139. Oh come on

    I don’t like Trump’s lurch towards protectionism. I think that if these tariffs are put in place, this will be foolish and counterproductive. But, Lucy. Where were you when Trump appointed Gorsuch to the HC? Where were you when Trump gutted the EPA? Where where you when Trump took a machete to federal regulations? Where were you when Trump unleashed the US military to finally deal with IS once and for all? Where were you when Trump emphatically guaranteed Israeli sovereignty by recognising Jerusalem as the capital of Israel and expediting the relocation of its embassy? Where were you when Trump gave the UN a long overdue dressing-down?
    Where were you when Trump passed historic corporate tax cuts?

    You were either nowhere to be seen or putting the most uncharitable spin on these actions imaginable. I have never seen you praise, even faintly, a single thing Trump has done while in office. As far as you’re concerned, it’s all bad.

    So, please. Don’t pretend you don’t like Trump because of his silly trade policy, Lucy. Even if Trump’s trade policy was fantastic, you’d still loathe him and find something to complain about.

    You’re a political snob, Lucy. You’re such a dummy that you’d plump for someone like HRC over Trump because you think he doesn’t look and sound the part. It’s true, isn’t it? You’re not at all a deep thinker when it comes to these matters, Lucy. You’re a hack and an ideologue, and a low-rent one at that.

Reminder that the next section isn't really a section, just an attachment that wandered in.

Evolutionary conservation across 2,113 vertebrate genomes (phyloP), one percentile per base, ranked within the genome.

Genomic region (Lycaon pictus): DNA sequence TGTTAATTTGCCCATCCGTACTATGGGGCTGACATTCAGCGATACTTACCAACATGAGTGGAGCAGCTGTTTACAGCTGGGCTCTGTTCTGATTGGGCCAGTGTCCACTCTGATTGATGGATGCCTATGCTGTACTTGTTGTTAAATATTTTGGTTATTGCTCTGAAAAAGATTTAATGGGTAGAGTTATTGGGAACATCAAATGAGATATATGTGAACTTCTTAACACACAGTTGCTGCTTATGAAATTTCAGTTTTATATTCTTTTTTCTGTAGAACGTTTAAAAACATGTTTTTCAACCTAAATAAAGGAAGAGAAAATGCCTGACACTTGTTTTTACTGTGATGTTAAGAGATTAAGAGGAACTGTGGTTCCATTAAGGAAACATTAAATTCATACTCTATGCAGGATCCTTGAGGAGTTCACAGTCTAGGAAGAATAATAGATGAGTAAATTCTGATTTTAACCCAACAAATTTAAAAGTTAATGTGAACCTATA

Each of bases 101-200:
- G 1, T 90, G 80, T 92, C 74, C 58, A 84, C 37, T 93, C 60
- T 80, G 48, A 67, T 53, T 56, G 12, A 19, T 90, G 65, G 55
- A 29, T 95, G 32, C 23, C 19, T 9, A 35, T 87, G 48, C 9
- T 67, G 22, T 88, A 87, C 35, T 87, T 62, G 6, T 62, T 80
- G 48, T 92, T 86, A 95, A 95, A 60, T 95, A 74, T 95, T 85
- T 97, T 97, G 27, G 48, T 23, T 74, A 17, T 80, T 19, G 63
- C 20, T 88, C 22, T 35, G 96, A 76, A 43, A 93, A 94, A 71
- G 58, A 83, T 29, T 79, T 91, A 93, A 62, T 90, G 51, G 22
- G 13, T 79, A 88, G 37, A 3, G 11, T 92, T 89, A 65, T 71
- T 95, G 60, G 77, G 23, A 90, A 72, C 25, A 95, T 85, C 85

140. Oh come on

    Supreme Court, not HC!

  141. BorisG

    There is a good Trump and a Bad Trump. Good Trump needs a majority in the Houses to get good stuff done. Politics is a delicate balancing act to get outcomes which are the lesser of two weevils.

    So Bad Trump is needed to ensure Good Trump can enact good policies.

    But if Bad Trump wins votes, then why he will ever switch to Good Trump?

  142. OneWorldGovernment

    Some supposed ‘libertarians’ that post on this site seem to have blinkered views of what constitutes a “Market Economy” and what constitutes “Free Trade”.

    I have two questions,
    1.In which countries can I NOT buy property?
    2. Of those countries that I can buy property does their rule of law allow me to dispose of it as I see fit?

    “FREE TRADE”.

  143. Tom

    12. [At Davos] Secretary Ross then cited a study of more than 20 products that showed China had higher tariffs on all but two of the items on the list while Europe had higher tariffs on all but four. The panel sat agape at Ross’s delivery of irrefutable facts to the audience.
    13. “Before we get into sticks and stones about free trade we ought first talk about whether there really is free trade or is it a unicorn in the garden,” said Ross. Again, there was no response from the panel.

    Great read at 8.53pm last night, Carol. Thank you.

    I resisted the urge to lampoon yet another headless Trump-deranged self-immolation by LQC. Suffice it to say it was the most dishonest dirge he has ever posted here: it took him seven whole paragraphs to even mention Trump, whom the whole post was about. LQC’s rage against Trump is comical and Antifa-esque — just another unemployable academic who has never had a real job in the real world and knows zero about politics.

    I would like to see this rant reposted in two years when the Trump strategy is much nearer maturity. Good heavens, what a coincidence! That would be in 2020, Trump’s re-election year.